IBM leads Green Sigma Coalition

A new alliance led by IBM aims to improve energy, water, waste and greenhouse gas management through interoperability. Green Sigma applies Lean Six Sigma principles and practices to these areas.

IBM is teaming with ABB, Cisco, Eaton, ESS, Honeywell Building Solutions, Johnson Controls, SAP,  Schneider Electric, and Siemens Building Technologies Division to create the Green Sigma Coalition.

The partner companies will work with IBM to integrate their products and services with IBM's Green Sigma offering, which applies Lean Six Sigma principles and practices to energy, water, waste and greenhouse gas emissions in all operational areas, including transportation, IT systems, manufacturing and distribution, offices, and retail spaces, IBM officials explained.

"As we all work toward creating a greener, smarter planet, it is plain that none of us can get there alone," said Rich Lechner, IBM vice president for energy and environment.

"Through public and private partnerships, and with leaders across a range of industries and technologies combining and sharing our expertise and talent, we can create the solutions the world needs to conserve resources and address climate change."

Observers welcomed the news.

Richard Sandor, chairman and founder of the Chicago Climate Exchange, said "We are encouraged that the results of these types of collaborative efforts between public utilities and industry leaders like those promoted by IBM are providing energy and water solutions that are efficient and environmentally responsible."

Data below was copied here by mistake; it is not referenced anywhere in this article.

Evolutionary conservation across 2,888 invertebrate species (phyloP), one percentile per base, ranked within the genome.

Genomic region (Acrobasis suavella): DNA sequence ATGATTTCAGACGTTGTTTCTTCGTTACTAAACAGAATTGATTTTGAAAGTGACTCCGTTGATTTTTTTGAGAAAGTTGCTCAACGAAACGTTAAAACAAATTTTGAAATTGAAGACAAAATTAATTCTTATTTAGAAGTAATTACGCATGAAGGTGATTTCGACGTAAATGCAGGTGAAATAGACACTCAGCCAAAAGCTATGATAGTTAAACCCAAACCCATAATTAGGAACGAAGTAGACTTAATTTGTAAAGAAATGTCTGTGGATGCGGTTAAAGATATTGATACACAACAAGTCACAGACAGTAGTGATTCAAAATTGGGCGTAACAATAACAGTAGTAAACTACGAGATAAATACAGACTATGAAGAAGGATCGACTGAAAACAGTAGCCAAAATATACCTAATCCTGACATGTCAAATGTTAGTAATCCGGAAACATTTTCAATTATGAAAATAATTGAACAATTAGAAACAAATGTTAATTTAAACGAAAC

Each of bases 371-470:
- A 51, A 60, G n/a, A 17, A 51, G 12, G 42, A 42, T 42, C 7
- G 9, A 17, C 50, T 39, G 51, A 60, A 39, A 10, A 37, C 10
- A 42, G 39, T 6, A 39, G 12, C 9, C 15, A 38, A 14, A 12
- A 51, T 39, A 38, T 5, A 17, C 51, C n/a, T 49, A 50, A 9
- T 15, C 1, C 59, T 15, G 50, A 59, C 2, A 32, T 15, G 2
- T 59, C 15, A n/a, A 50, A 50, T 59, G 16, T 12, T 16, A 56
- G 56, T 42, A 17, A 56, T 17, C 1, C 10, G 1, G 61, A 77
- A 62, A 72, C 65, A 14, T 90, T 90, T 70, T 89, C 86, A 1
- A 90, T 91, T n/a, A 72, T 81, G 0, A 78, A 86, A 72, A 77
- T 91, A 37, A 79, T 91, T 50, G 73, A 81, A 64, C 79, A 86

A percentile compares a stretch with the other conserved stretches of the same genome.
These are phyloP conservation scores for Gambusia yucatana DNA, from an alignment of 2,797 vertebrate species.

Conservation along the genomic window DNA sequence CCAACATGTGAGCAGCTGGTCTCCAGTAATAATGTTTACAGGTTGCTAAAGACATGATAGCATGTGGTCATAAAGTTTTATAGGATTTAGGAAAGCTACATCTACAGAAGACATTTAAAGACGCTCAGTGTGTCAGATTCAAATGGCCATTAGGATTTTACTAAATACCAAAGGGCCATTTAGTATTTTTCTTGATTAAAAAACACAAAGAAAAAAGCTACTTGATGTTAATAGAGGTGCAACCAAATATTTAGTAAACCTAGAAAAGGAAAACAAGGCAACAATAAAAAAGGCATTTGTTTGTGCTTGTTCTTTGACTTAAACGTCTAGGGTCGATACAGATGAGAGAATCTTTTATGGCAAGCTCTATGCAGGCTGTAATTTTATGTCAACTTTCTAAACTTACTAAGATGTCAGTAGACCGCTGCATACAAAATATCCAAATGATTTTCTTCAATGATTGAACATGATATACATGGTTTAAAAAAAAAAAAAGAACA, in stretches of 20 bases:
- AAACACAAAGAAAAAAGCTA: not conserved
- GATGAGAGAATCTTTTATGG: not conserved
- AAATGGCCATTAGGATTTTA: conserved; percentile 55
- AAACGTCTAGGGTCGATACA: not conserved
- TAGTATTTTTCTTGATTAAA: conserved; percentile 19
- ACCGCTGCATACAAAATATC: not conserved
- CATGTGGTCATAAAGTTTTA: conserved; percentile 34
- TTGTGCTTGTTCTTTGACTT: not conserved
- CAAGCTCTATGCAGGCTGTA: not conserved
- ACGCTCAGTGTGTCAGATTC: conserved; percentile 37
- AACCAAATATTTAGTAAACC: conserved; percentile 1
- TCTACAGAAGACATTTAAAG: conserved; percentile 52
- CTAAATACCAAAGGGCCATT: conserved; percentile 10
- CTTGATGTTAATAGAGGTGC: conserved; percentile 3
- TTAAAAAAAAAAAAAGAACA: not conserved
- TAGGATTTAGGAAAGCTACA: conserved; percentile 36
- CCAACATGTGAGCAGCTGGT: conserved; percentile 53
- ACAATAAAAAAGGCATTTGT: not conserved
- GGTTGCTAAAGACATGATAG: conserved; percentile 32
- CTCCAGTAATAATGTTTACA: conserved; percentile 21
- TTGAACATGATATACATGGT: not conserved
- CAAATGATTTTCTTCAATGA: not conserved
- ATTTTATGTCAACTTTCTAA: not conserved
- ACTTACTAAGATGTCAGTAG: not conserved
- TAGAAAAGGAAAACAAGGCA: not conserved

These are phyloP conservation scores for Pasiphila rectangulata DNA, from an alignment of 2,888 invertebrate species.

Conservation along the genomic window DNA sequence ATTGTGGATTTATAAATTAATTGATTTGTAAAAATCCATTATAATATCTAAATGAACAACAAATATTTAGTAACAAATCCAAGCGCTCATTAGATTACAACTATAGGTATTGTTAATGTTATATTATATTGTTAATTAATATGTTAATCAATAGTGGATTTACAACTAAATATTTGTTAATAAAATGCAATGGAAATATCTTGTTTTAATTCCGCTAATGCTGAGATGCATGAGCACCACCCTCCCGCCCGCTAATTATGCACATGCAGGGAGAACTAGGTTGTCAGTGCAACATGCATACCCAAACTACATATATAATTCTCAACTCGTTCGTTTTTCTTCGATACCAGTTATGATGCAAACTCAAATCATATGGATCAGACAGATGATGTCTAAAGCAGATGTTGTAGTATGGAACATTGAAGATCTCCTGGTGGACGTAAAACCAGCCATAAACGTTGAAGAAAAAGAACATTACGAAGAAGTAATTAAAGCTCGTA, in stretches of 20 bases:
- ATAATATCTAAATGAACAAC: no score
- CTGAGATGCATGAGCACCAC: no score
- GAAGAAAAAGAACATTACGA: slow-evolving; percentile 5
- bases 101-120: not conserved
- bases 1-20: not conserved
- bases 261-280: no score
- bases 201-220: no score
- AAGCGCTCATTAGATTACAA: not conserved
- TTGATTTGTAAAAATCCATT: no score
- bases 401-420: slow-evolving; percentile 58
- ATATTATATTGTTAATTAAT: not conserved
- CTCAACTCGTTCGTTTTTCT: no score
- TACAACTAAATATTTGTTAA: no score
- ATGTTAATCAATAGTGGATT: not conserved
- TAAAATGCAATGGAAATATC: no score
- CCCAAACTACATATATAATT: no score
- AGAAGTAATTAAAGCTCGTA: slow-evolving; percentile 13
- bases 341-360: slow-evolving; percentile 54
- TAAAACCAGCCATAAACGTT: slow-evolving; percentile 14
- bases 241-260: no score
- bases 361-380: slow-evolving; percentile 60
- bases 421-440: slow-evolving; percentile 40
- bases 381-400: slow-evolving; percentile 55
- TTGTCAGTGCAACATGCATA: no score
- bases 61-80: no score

Please read on for further comment on the Green Sigma Coalition, and news of an energy-saving supercomputer planned for Switzerland.

Francis Murray Jr, president and CEO of the New York State Energy and Development Authority, said "We applaud IBM's approach of sharing expertise and technology through industry collaboration with IBM's Green Sigma Coalition and other public/private partnerships.

"The coalition's goal of providing customers with a unified view of their energy, water, waste and greenhouse gas emissions to enable overall efficiency and reduce environmental impact represents a significant advancement in the market."

In related news, the Swiss Federal Institute of Technology Zurich (ETH) and IBM have announced plans to use excess heat from a planned supercomputer to warm Institute buildings.

IBM officials said the Aquasar water-cooled supercomputer will consist of two IBM BladeCenter servers with 22 Cell blades and 6 Intel blades, delivering peak performance of about 10 Teraflops.

Waste heat from Aquasar will be used directly to heat buildings, an arrangement invented by scientists at IBM's laboratory in Zurich. The chip-level cooling system was jointly developed by ETH and IBM.

Putting waste heat to good use should reduce ETH's overall energy consumption by up to 40 percent.

The plans call for Aquasar to begin operation in 2010.


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Stephen Withers

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Stephen Withers is one of Australia¹s most experienced IT journalists, having begun his career in the days of 8-bit 'microcomputers'. He covers the gamut from gadgets to enterprise systems. In previous lives he has been an academic, a systems programmer, an IT support manager, and an online services manager. Stephen holds an honours degree in Management Sciences and a PhD in Industrial and Business Studies.